CHICAGO (WLS) --Chicago crime numbers released early Thursday morning confirm August 2016 was the deadliest month the city has seen in two decades.
In the first eight months of 2016, the city tied the total number of murders that occurred in 2015, the Chicago Police Department said.
In August, 90 people were murdered, 384 shootings occurred and 472 people were victims of shootings - including two teens who were shot on Chicago's West Side Wednesday night.
Two 14-year-old boys were shot in the 1000-block of North Menard Avenue in the city's Austin neighborhood around 7:45 p.m. Police said the gunman opened fire from inside a passing vehicle.
One of the boys was shot in the back and shoulder. He was transported to Loyola University Medical Center. The other boy was shot in the leg. He was transported to Stroger Hospital. Both teens are expected to survive their injuries.
Police took 200 violent offenders off the streets last month and illegal gun arrests and homicide arrests were up in August 2016 compared to August 2015, the CPD said.
"There are more murders, but the numbers of arrests that we've made pertain to gun offenses just shows you that the men and women of the CPD are out there engaging these folks. We've recovered one illegal handgun for every hour of the year." Chicago Police Superintendent Eddie Johnson said Thursday on ABC7 News This Morning.
A majority of these crimes happened within five districts on the South and West sides of the city, but crime rates in other districts are down, police said.
Johnson said there is a proliferation of guns on the streets of Chicago and stricter gun legislation is necessary to keep gun offenders from repeating their crimes.
"The police department is doing their part. Where we need help is holding these repeat gun offenders who are driving much of the violence - 1,400 individuals in the city of Chicago - that are driving all the gun violence in our city," Johnson said.
Johnson cited a University of Chicago study of murder cases in 2015 that found 40 percent of the suspects arrested in those homicides had previous gun arrests in their background.
He said this year to date, 85 percent of the non-fatal and fatal shooting victims are on the department's "strategic subject list."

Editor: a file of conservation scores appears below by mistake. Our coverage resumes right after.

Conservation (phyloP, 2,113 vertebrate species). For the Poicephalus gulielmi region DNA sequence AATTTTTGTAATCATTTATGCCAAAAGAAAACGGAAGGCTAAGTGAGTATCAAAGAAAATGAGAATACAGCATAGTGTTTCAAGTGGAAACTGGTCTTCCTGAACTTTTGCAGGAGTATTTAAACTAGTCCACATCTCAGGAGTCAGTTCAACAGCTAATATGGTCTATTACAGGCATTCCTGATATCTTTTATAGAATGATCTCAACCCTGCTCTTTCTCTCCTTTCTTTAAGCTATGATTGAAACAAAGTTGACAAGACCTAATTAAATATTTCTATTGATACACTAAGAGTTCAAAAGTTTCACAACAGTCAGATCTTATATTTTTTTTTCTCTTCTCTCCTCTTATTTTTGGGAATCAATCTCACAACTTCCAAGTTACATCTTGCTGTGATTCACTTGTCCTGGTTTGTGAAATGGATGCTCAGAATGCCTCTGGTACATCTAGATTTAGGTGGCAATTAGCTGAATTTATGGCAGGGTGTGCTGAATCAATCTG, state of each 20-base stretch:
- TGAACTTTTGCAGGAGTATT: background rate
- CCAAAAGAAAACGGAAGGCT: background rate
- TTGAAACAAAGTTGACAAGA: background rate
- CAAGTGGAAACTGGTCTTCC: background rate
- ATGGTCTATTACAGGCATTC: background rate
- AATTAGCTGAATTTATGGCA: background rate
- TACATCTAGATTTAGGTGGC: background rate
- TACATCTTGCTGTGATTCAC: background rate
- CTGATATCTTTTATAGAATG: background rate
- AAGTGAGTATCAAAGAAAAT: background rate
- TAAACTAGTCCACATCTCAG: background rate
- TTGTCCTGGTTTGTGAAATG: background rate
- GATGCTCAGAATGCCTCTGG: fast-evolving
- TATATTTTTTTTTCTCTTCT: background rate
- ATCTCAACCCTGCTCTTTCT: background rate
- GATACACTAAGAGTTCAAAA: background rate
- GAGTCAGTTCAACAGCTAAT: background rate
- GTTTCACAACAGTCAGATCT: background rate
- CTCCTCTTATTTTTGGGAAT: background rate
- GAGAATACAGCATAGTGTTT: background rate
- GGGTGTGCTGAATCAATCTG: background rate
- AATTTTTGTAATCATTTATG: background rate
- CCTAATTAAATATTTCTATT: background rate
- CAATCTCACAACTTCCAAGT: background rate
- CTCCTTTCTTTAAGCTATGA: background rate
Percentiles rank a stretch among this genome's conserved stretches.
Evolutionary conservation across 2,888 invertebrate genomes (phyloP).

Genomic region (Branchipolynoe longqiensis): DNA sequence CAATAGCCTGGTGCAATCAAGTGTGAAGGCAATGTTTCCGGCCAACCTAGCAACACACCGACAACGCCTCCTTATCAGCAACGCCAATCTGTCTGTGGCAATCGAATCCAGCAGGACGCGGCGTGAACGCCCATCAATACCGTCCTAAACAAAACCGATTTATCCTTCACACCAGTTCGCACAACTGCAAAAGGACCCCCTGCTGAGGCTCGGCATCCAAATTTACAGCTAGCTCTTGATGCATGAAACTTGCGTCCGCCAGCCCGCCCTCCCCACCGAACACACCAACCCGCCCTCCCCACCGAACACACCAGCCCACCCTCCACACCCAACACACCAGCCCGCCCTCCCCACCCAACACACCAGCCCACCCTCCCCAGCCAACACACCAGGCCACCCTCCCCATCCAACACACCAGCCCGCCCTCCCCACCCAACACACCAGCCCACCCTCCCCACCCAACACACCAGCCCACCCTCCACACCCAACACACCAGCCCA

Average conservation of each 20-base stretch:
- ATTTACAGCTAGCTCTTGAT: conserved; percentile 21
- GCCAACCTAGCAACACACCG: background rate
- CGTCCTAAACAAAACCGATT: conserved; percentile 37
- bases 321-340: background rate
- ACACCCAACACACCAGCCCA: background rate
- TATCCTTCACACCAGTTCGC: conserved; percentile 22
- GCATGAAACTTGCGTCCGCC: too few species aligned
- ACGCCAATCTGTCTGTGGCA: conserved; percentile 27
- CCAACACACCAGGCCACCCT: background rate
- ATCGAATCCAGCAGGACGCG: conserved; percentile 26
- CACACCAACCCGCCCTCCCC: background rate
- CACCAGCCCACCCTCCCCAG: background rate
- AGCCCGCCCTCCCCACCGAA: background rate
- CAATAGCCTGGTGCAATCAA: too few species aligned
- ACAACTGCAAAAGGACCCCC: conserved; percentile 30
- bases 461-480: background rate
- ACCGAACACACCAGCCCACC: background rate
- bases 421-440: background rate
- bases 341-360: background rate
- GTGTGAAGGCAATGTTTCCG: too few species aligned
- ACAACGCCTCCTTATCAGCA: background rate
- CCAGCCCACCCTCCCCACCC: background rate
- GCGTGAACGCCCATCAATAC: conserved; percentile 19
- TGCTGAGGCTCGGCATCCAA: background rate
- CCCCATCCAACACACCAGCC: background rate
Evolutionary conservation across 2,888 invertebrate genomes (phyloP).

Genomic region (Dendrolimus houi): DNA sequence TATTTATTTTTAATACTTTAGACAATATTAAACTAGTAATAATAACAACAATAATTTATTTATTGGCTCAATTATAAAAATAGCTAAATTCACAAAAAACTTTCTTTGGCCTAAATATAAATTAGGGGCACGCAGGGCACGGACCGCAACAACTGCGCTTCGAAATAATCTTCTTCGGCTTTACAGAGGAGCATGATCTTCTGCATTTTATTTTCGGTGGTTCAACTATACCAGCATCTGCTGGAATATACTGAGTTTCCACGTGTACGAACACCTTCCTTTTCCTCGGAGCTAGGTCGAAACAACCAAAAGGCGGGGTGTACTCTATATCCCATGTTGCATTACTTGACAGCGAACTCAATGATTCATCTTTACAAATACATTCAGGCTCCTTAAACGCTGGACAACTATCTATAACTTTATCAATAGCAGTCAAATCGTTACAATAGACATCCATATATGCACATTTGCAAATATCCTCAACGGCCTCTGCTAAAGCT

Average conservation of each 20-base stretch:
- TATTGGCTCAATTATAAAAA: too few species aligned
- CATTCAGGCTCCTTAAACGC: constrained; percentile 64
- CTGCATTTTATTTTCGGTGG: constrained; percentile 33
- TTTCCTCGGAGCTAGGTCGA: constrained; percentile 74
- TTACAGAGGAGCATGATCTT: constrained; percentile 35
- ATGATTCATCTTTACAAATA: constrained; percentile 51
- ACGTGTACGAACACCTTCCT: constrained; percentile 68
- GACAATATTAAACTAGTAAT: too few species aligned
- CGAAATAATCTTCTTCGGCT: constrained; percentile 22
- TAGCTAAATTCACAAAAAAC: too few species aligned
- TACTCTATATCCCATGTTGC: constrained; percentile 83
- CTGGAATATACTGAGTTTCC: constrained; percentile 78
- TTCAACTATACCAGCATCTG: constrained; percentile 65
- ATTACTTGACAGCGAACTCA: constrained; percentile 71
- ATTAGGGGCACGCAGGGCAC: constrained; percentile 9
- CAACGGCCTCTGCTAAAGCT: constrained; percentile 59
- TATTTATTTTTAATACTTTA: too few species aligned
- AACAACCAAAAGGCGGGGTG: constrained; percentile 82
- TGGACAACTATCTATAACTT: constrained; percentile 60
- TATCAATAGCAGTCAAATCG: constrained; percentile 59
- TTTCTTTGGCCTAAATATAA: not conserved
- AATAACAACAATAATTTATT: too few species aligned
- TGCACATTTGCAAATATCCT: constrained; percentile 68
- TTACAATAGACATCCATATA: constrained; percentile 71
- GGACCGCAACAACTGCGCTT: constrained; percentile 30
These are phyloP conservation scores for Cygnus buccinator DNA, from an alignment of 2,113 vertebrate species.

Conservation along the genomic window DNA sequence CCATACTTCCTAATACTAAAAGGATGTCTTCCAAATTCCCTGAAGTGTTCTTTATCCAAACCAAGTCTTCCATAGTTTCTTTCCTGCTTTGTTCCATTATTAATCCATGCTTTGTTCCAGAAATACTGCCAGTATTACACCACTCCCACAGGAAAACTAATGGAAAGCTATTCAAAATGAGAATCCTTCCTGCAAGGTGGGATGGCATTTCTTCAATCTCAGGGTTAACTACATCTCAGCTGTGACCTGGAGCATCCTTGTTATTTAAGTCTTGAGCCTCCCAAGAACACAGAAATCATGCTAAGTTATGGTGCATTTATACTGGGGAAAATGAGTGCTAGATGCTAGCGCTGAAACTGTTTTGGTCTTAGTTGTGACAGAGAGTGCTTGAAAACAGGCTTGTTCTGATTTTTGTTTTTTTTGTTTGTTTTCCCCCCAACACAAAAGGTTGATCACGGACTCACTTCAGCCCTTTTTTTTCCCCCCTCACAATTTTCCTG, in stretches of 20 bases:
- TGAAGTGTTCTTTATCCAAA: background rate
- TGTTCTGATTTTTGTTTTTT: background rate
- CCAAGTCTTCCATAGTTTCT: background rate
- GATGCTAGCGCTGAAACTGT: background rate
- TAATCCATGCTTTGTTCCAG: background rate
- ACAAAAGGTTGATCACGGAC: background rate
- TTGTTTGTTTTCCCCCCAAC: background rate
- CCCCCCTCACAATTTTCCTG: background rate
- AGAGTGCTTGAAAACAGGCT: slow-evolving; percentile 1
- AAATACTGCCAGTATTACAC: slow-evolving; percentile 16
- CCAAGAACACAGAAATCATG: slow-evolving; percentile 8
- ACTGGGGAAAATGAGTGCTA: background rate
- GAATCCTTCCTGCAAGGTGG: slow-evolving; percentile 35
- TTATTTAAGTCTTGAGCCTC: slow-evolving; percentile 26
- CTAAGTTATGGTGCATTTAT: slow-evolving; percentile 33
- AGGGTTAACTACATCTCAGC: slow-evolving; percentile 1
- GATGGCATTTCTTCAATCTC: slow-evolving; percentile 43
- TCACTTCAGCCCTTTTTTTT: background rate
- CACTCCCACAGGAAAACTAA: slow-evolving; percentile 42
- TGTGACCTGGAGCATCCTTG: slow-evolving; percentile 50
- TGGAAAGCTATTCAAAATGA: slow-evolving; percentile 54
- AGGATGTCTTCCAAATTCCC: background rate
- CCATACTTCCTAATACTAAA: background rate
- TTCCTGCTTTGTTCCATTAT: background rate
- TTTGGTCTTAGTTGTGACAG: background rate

"Those are individuals who are choosing this lifestyle. So most of Chicago is safe from these types of events. Every now and then, we have average citizens that (become victims) of it, (like) Nykea Aldridge from last weekend. Those two brothers that murdered that poor woman. Both on parole - one of them had been out for about 90 days, the other was on home monitoring - and they go out and kill this poor lady. We look at the right people. We just need help holding them accountable," Johnson said.
Johnson said the murder rates in Los Angeles and New York City are lower than in Chicago because those cities have stricter consequences for criminals.
"In LA, they have a law called, 'You Use a Gun and You're Done.' That's what we need here. In New York, they have a mandatory sentencing for the first time you get caught with an illegal weapon: three and a half years. We don't have that here. We need to show the people here that we're serious about this gun violence," Johnson said.
Johnson said he does not think there is a state of emergency in Chicago, because "we know what we need to do we just need to get serious and do it."
CHICAGO TOWN HALLS ON VIOLENCE
Chicago activists plan to take steps to address the violence plaguing the city.
Cook County Commissioner Richard Boykin (1st District) and the Reverend Jesse Jackson, leader of the Rainbow PUSH Coalition, plan to hold nine town hall meetings starting Sept. 13 in high-crime areas on Chicago's South and West sides.
The first three meetings have been scheduled, while the remaining dates will be announced later:
- Tuesday, Sept. 13 at 6 p.m.: New Mt. Pilgrim Church, 4301 W. Washington Blvd.
- Tuesday, Sept. 20 at 6 p.m.: Greater St. John's Church, 1256 N. Waller Ave.
- Tuesday, Sept. 27 at 6 p.m.: Hope Church, 1354 W. 61st St.
They hope to shine a spotlight on the economic, social and public safety challenges impacting poor communities of color in Chicago. They said the goal is to raise awareness and demand resources from local, state and federal governments.
"We need a plan for urban reconstruction policy now. Those that run for our country leadership or are in it must hear our voices. We are at the threshold of national, if not international, tension," Jackson said.
The news conference was held the scene of Elijah Sims' murder.
The Oak Park River Forest High School senior was fatally shot in the head Monday night while hanging out with friends in Austin, where he once lived. Police said the bullet that killed Sims was meant for someone else.
Hundreds of people packed a park in suburban Oak Park to remember Sims, on what would have been his 17th birthday.
"I don't want anyone else to get hurt. No mother should ever have to feel the way that I feel," Sharita Galloway, Sims' mother, said Thursday.
"We have a state of emergency. We have a crisis. But today, we come together to say that we're going to do something about it as community leaders," Boykin said.
Later Thursday, several local groups plan to ask for what they're calling a "community peace surge" over what is expected to be a violent Labor Day weekend.
They will ask Chicagoans to clean up trash in streets and alleys, have picnics on their blocks and talk to young people about the importance of school.
Also Thursday afternoon, the Black Star Project plans to fly the American flag upside down near the Dan Ryan Expressway at 79th Street to show the president that the city is in distress and needs federal assistance.